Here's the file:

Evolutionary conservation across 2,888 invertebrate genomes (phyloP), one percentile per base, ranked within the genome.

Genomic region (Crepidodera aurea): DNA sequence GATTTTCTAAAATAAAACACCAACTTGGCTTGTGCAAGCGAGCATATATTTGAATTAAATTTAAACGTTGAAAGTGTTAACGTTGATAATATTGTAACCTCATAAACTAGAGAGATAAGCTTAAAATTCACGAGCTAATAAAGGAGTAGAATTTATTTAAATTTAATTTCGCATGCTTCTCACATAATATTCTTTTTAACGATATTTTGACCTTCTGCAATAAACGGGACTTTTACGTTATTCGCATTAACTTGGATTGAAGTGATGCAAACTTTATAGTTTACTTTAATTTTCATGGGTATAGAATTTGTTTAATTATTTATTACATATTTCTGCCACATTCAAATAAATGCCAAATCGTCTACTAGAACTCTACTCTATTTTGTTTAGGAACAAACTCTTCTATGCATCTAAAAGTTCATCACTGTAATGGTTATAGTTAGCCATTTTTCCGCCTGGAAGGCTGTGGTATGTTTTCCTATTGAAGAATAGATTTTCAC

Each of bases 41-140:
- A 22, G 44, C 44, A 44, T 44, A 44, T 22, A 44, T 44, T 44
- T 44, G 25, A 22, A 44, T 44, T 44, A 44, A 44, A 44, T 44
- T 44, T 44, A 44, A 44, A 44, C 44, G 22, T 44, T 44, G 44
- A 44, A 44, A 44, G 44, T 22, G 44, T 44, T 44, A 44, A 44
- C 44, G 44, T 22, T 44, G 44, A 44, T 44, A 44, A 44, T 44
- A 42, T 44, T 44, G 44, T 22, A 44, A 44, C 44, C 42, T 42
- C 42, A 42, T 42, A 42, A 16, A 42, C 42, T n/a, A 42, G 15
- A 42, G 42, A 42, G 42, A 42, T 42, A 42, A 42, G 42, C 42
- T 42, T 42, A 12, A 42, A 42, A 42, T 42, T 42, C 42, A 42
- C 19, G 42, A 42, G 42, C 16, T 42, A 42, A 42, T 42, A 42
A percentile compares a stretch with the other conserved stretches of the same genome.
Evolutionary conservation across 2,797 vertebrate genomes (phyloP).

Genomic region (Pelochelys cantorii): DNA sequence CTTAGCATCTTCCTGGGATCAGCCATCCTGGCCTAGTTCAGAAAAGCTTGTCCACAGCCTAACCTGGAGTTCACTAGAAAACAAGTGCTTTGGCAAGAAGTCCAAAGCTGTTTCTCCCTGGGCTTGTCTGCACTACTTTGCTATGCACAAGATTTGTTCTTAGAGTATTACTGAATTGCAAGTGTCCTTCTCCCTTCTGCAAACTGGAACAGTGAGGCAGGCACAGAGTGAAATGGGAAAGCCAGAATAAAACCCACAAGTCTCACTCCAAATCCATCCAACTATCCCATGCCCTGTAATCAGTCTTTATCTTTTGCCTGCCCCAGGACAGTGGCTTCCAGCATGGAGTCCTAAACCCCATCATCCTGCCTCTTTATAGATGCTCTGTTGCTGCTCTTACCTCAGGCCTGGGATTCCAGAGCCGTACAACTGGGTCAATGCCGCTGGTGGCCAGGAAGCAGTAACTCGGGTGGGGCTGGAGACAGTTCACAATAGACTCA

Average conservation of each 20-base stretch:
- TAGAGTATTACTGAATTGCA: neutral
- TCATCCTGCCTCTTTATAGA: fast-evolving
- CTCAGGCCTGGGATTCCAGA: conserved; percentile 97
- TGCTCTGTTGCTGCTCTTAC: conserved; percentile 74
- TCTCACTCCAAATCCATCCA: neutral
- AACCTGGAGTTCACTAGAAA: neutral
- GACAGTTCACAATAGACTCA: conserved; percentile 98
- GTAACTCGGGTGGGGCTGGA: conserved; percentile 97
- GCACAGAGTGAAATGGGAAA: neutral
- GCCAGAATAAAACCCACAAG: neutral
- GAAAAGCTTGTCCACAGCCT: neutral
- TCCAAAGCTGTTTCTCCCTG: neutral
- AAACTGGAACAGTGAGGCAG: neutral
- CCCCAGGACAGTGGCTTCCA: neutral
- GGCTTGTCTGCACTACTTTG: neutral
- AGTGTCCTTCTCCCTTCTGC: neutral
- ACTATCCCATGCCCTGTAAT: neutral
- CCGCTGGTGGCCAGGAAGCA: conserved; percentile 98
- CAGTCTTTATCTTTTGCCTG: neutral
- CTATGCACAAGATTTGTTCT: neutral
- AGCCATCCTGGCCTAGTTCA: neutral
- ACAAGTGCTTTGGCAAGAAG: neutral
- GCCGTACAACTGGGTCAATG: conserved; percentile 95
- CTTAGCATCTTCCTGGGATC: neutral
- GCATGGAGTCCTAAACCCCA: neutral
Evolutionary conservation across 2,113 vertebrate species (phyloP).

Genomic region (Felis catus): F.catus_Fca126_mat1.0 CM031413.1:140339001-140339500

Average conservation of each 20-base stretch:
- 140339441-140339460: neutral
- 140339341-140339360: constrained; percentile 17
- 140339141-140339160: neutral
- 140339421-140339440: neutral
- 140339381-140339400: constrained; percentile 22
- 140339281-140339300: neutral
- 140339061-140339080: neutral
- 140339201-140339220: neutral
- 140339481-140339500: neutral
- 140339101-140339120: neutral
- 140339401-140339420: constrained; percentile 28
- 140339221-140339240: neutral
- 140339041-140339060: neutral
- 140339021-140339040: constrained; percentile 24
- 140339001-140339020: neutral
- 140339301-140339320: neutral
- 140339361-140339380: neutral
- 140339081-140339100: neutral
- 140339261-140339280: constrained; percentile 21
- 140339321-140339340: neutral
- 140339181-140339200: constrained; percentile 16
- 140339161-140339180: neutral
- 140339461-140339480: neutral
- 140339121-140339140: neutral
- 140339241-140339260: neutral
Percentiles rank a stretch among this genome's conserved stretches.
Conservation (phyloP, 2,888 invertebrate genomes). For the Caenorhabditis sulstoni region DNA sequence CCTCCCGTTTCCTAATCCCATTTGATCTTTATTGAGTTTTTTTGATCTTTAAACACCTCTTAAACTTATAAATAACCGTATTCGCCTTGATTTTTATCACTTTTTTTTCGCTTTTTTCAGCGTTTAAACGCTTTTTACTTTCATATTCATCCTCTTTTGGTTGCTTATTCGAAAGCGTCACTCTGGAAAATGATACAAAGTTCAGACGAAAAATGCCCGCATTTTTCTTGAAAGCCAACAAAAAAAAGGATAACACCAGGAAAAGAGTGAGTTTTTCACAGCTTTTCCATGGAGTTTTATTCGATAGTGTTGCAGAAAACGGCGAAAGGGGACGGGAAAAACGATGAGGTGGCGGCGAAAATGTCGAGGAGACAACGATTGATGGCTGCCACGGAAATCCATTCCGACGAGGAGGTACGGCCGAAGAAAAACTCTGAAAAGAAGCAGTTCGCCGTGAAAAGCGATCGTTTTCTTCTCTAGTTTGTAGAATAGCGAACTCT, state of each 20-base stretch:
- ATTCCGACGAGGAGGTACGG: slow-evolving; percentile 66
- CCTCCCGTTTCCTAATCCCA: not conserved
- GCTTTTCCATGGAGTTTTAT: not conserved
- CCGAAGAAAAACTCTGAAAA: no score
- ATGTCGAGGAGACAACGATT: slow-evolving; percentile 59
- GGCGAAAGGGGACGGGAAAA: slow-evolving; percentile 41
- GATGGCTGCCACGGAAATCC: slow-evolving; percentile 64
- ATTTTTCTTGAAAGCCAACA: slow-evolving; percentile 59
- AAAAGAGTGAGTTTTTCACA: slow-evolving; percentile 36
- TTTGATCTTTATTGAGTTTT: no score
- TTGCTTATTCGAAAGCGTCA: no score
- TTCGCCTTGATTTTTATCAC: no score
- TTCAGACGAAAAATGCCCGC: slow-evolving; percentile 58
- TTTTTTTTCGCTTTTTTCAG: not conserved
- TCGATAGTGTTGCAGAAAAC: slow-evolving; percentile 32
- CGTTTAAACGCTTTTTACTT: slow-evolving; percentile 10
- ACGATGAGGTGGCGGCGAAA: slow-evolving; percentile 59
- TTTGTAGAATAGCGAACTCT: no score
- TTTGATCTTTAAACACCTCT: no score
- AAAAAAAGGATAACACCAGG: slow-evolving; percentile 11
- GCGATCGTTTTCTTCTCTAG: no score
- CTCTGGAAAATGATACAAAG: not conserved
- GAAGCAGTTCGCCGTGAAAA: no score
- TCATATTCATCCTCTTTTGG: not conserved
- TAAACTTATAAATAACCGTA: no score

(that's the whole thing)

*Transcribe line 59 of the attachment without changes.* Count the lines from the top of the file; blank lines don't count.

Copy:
- 140339021-140339040: constrained; percentile 24